AMP Robotics – engineering a new future for waste and recycling

This week, we had the chance to connect with Carling Spelhaug from AMP Robotics, a company that is pioneering artificial intelligence, robotics, and infrastructure for the waste and recycling industry.

Carling manages public relations and communications for the company. Her role is to share the story of how the technology is helping the industry unlock the power of AI-driven automation and data capture to make recycling operations more efficient; AMP Robotics ultimately increases landfill diversion and the availability of material for reuse, contributing to a circular economy and protecting the environment.

Let’s learn more about sustainability within the waste and recycling industry from Carling!

Why do you think climate change and sustainability is such an important topic today?

Climate change is a critical issue today because we’ve run out of time not to act, and there’s a lot at stake if we simply maintain the status quo. When it comes to recycling, it’s a process that helps preserve energy and lower carbon emissions. Extracting natural resources for all the things we consume accounts for half of global greenhouse gas emissions. The material recycled annually today in the U.S. saves the equivalent of 410 million tons of GHG emissions—that’s equivalent to the amount of energy used in 43 million homes in one year, according to the Institute of Scrap Recycling Industries (ISRI). And with our application of AI, robotics, and data capture, we’re aiming to boost that recycling rate, along with the emissions impact.

Our mission is to enable a world without waste, and while that’s a lofty goal, our technology is lowering the cost of sorting, which we believe will help make recycling the most dominant form of waste management. Better resource management is key to a more sustainable and viable future.

What do you envision your industry looking like 10 years from now?

AI is enabling economic improvements to happen via retrofits within today’s waste management infrastructure. The industry is adopting our technology at a rapid pace. For example, there were about 100 robots installed in materials recovery facilities in 2019, and now, that number has more than doubled. AMP alone has nearly 200 robots installed in North America, Asia, and Europe, and we expect this proliferation to continue.

As we look to the future, it’s AI that offers great potential to continue to transform recycling. Robots are one application of AMP’s core AI technology; each robot leverages AI to digitize the objects that pass by on a conveyor belt. Looking for specific colors, shapes, textures, logos, and more to recognize patterns correlated with material type, the platform learns to identify objects in the same way a human does. The software understands the heterogeneity, value, and contamination in material streams. It grows smarter and more effective over time as our fleet of AI-guided robots expands. We’re also applying our technology to expand new infrastructure that turns what was previously considered contamination into new material markets via secondary sortation.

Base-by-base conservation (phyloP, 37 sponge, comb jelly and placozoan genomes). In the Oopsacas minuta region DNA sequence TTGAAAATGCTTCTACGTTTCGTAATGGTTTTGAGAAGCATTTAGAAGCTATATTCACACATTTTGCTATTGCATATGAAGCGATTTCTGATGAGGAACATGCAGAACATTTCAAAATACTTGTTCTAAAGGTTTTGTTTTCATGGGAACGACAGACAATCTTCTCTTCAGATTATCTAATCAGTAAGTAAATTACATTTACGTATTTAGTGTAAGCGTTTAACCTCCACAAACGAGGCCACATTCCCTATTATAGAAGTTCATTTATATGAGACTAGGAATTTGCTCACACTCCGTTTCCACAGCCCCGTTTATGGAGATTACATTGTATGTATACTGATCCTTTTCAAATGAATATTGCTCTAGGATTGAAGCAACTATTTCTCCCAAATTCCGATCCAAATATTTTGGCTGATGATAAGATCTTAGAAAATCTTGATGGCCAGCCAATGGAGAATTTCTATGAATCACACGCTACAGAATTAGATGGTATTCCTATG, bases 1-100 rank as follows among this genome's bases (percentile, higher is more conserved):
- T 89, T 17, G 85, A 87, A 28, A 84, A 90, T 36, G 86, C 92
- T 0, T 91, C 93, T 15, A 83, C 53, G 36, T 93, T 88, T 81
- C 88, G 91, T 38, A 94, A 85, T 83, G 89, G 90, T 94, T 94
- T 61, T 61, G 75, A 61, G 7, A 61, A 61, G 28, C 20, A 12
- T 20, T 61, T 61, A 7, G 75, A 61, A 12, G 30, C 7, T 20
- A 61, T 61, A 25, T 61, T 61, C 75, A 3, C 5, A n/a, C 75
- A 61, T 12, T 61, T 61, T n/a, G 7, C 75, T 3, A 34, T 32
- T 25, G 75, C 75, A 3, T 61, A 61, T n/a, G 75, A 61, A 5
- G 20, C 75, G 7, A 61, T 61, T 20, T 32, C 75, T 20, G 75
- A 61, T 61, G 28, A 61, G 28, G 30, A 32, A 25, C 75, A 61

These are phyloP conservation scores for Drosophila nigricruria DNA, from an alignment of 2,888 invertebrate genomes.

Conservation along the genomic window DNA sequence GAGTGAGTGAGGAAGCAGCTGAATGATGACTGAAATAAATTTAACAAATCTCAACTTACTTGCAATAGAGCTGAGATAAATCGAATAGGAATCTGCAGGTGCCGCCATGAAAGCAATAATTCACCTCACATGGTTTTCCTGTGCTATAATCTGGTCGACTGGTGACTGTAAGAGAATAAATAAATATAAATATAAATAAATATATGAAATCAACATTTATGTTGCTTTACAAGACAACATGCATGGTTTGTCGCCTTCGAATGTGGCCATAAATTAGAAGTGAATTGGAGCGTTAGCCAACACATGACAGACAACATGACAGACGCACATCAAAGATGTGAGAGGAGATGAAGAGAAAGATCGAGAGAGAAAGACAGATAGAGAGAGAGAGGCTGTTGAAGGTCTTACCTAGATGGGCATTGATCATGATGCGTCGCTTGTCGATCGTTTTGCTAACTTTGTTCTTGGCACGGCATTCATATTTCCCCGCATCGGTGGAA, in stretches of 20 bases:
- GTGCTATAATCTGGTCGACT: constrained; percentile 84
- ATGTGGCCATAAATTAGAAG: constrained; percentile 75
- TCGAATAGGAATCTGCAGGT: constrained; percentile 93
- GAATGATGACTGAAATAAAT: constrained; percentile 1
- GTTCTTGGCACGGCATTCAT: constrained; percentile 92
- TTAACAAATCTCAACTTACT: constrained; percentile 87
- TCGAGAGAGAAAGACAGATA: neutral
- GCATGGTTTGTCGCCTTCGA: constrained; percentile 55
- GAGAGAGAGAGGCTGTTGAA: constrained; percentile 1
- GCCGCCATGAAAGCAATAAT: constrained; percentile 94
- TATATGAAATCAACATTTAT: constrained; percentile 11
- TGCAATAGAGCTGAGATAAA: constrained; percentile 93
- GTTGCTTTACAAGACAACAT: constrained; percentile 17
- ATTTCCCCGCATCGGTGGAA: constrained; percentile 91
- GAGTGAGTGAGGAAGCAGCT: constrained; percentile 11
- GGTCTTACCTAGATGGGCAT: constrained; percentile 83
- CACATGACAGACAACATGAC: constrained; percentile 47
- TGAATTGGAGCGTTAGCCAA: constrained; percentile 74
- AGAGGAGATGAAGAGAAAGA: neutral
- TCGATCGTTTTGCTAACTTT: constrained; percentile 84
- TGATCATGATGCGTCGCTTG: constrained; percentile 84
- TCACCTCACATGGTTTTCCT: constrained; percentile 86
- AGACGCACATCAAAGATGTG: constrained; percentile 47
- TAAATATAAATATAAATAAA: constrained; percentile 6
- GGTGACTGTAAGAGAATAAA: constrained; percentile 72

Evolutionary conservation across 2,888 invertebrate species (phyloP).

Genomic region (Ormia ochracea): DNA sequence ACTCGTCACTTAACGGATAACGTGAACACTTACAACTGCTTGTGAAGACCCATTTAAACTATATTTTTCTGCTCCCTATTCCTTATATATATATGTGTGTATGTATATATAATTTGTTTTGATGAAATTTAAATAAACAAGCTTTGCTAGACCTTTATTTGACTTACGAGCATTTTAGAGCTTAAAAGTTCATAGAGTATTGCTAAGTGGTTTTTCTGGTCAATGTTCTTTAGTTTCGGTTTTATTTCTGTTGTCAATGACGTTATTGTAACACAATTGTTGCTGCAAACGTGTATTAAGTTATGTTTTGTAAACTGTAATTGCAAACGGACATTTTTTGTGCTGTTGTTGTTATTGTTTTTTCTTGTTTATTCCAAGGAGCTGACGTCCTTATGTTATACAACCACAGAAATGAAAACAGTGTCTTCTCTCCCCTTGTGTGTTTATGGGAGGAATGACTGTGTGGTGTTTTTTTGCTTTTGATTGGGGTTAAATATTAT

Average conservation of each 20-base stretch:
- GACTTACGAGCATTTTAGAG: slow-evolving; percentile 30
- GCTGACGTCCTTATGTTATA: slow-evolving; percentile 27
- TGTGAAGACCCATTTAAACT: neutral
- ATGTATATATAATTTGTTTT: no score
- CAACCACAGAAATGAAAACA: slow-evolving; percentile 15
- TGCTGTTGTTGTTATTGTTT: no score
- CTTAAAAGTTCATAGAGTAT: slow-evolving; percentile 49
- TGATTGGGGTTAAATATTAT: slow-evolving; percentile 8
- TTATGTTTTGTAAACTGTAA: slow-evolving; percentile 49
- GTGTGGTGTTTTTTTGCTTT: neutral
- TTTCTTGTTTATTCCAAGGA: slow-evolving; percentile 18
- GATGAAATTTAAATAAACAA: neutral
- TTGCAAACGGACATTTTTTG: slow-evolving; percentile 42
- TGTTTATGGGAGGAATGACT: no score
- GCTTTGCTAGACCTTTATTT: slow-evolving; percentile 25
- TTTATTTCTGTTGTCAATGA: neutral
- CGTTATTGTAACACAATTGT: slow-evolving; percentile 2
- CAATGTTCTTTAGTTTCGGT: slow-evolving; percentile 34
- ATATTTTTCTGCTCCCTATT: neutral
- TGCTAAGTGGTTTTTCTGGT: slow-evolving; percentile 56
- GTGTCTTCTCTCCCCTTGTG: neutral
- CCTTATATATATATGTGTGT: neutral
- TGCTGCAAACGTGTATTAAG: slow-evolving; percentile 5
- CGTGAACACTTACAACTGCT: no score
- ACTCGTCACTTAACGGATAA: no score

The artificial neural network of our AI platform encompasses the largest known real-world dataset of recyclable materials for machine learning. We’re capturing data on more than 10 billion objects annually, and that number continues to compound. We can classify more than 100 different categories and characteristics of recyclables across single-stream recycling, e-scrap, and construction and demolition debris.

As its sophistication grows, AI will take on an increasingly significant role in helping operators understand not just the what, but the why, behind changes in the material they’re processing. Advancements in AI and data capture provide opportunities for consumer packaged goods companies, retailers, and packaging manufacturers to understand the flow and recovery of their specific containers and packaging, thereby supporting producer initiatives to increase recycling rates and create new value streams for recyclables. Data collection, measurement, and material characterization for recycling also create a mechanism to support federal, state, and local government programs focused on landfill diversion goals and recycled content standards to advance a more circular economy.

What can the average person do to make a difference?

Take the time and effort to recycle right, according to your local guidelines, as well as strive to reduce your consumption and reuse materials. For example, just because you can recycle a plastic water bottle doesn’t mean you shouldn’t use a Nalgene or some other reusable container for as part of your daily routine. And despite the doom-and-gloom headlines you might read, I’d encourage anyone feeling discouraged about recycling or that your efforts to recycle properly don’t matter not to give up! The issue is not that recycling inherently can’t work. Plastics, metals, and paper all have real value; the problem is that the cost of sorting erodes it. By reducing the cost of sorting, the margin that can be extracted on all of these materials increases, and a natural incentive arises to capture as much as possible. The challenge is immense, but we’re confident we can significantly reduce the historical processing cost challenges, thereby increasing recycling rates and ensuring a quality supply of recycled content for reuse.

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